Location of freeway, Harbor Drive, Portland
Location of former freeway, Harbor Drive, Portland

Unfortunately, while freeways did provide vehicular access to downtown, they also disrupted the existing urban grid and street system. Freeways severed local commercial activity from customers, and many once vibrant streets now stand with shuttered businesses and negligible street activity. -Mayor’s Innovation Project

It is conventional wisdom that motorways or other high capacity, limited access roads have no place in productive urban environments. Increasingly, cities across the globe are pursuing projects which attempt to mitigate the problems and re-insert a transport structure that supports local accessibility and high value land use outcomes. In addition to the famous tear out projects in Portland (above), San Francisco and Cheonggyecheon, there are also dozens of other cities that are pursuing flyover teardowns, motorway caps, freeways-to-boulevard solutions, and in cases total removals.

A recent publication by the Mayor’s Innovation Project, Rethinking the Urban Freeway (PDF) gives a nice synopsis of the rationale behind motorway removals including the opportunity costs of motorways which  “occupy valuable land without paying taxes; reduce the value of nearby properties; and reduce quality of life in nearby neighbourhoods.”

Matt’s recent post Guess where this is?  showed a stark depiction of our own transport legacy. Here’s another look at the area using a figure/foreground diagram showing the disruption of the urban fabric caused by both the CMJ motorway and the Dominion Rd Flyover.

Figure/Field Diagram, Auckland
Figure/Field Diagram, Auckland

Below is a look at the same area using a diagram to illustrate intersection density. Intersection density is a useful tool to quantify the viability and walkability of a neighbourhood. In Julie Campoli’s new book Made for Walking she uses the same technique to demonstrate that all walkable and successful neighbourhoods have a high concentration of intersections that support movement choice. The drawing shows intersections in red which allow turning options (dark red showing 3 choices,  light red 2), and the black dots depict places where intersections have been cauterized by motorway-type roads.

Not made for walking: intersections removed
Not made for walking: intersections removed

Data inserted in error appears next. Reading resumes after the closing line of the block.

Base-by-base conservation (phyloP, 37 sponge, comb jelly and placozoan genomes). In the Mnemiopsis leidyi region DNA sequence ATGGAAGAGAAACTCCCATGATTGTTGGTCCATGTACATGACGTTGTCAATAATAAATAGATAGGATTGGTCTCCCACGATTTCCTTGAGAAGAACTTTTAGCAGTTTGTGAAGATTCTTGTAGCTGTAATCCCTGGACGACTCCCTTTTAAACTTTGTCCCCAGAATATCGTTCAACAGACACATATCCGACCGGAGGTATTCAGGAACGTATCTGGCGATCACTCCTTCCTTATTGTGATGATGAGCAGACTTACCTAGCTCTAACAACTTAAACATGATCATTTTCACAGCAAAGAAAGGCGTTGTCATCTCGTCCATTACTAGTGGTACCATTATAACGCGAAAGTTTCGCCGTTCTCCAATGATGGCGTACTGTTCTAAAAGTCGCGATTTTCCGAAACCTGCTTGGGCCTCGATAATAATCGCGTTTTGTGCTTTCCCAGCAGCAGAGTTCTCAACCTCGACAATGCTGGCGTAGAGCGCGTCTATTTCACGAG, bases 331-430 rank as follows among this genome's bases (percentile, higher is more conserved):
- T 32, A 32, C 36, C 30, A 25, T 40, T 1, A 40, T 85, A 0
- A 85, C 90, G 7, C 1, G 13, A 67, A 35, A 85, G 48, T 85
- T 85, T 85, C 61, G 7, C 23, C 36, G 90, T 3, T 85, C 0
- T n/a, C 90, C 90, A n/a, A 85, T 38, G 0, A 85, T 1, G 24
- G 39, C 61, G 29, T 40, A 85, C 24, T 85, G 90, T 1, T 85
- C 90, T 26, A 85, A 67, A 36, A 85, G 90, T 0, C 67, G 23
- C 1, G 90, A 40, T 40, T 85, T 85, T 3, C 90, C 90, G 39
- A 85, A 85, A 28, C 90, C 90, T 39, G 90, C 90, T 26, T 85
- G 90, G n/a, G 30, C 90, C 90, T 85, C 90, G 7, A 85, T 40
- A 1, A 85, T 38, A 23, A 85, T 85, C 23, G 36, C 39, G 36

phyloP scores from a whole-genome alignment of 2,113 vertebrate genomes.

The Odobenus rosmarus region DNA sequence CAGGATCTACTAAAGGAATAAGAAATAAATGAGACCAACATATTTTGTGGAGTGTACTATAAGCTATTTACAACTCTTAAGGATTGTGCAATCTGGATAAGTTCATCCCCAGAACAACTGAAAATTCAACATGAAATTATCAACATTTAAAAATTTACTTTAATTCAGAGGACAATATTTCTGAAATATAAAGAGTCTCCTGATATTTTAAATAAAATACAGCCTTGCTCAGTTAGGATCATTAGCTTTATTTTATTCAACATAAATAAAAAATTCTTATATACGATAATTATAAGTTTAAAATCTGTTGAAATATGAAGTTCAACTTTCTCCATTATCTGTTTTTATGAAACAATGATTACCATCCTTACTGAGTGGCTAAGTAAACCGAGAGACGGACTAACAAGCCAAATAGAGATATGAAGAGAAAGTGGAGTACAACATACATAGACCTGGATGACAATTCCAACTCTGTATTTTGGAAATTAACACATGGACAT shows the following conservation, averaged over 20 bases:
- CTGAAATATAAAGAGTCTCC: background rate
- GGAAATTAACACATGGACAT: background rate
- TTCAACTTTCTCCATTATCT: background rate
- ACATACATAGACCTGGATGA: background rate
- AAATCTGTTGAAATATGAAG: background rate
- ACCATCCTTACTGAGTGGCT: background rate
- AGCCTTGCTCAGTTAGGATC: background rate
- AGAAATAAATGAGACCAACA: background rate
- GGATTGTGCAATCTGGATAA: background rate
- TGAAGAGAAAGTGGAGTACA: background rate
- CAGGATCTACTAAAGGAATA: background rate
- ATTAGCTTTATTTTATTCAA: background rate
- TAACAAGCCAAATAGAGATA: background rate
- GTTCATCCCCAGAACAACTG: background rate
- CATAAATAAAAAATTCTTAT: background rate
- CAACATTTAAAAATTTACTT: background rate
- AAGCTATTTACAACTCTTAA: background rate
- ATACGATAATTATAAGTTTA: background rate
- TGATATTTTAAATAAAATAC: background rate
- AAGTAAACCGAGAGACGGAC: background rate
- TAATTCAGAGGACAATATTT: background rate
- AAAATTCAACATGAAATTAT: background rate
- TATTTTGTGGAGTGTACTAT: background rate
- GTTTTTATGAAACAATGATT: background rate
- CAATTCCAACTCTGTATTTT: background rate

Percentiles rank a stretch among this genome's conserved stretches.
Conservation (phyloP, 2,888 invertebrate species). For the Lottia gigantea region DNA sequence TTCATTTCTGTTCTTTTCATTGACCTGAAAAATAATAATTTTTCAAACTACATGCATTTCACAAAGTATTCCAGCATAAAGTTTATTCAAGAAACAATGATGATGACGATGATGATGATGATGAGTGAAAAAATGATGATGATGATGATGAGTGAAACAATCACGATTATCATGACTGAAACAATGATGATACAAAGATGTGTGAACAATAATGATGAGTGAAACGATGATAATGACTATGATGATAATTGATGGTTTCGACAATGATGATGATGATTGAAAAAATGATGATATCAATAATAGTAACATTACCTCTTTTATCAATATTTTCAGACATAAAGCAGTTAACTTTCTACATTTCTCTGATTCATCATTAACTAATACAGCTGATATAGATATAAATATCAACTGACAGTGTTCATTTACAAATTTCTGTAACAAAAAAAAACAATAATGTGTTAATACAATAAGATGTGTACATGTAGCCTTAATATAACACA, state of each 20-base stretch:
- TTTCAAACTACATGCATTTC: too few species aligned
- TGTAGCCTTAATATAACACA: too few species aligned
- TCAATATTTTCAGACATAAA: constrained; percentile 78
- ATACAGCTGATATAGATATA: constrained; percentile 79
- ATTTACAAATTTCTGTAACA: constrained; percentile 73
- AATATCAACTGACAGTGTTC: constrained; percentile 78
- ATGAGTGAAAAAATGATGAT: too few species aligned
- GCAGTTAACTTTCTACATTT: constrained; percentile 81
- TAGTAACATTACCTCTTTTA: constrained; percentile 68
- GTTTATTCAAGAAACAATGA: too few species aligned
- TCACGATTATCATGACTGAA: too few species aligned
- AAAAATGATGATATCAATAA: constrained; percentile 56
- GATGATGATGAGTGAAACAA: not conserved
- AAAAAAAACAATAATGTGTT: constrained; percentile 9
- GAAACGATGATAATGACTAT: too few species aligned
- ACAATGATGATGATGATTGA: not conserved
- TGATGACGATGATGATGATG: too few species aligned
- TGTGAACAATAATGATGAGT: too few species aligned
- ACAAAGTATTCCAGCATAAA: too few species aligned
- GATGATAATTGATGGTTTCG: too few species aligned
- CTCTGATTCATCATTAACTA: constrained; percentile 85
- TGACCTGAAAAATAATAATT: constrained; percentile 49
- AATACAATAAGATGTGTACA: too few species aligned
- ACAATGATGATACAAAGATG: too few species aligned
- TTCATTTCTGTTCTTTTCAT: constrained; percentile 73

We know that land value and productivity reach extreme levels in the city centre. The CMJ and the Dominion Road Flyover have almost completely disconnected Eden Terrace from the city centre causing a radical (and unnatural) devaluation of land. So while Eden Terrace, Grafton and Freemans Bay are ‘close’ to the city, the urban transport structure defeats the advantages of proximity. The relationship between urban proximity and land value is still  based on an urban structure of ‘cityness’ which is largely influenced by walkability and accessibility to local places and services.

Here’s a look at the disurban environment of Eden Terrace. Not only is the area now disconnected from the city and its associated value but the resulting road structure tends to concentrate through traffic further isolating the remaining bits into a sort of archipelago.

Dominion Road Flyover wasteland
Dominion Road overkill
Eden Terrace, disconnected and devalued

Finally, here’s a recent video describing the progress of some tear out projects in America.

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  1. Great post K., yes limited access highways and interchanges like these invert the central urban value metric: the ‘power of nearness’ . Why any authority dependent on land value based property taxes would support such place and value ruiners is hard to figure?

    At best they are an attempt to accept the sacrifice of already close places in order to bring further out ones a little closer. But to do that in an auto dependent system always risks any gains being lost through induced demand, and the endless need to sacrifice ever more urban place quality to driving and parking systems, in other words: Auckland of the late 20th century.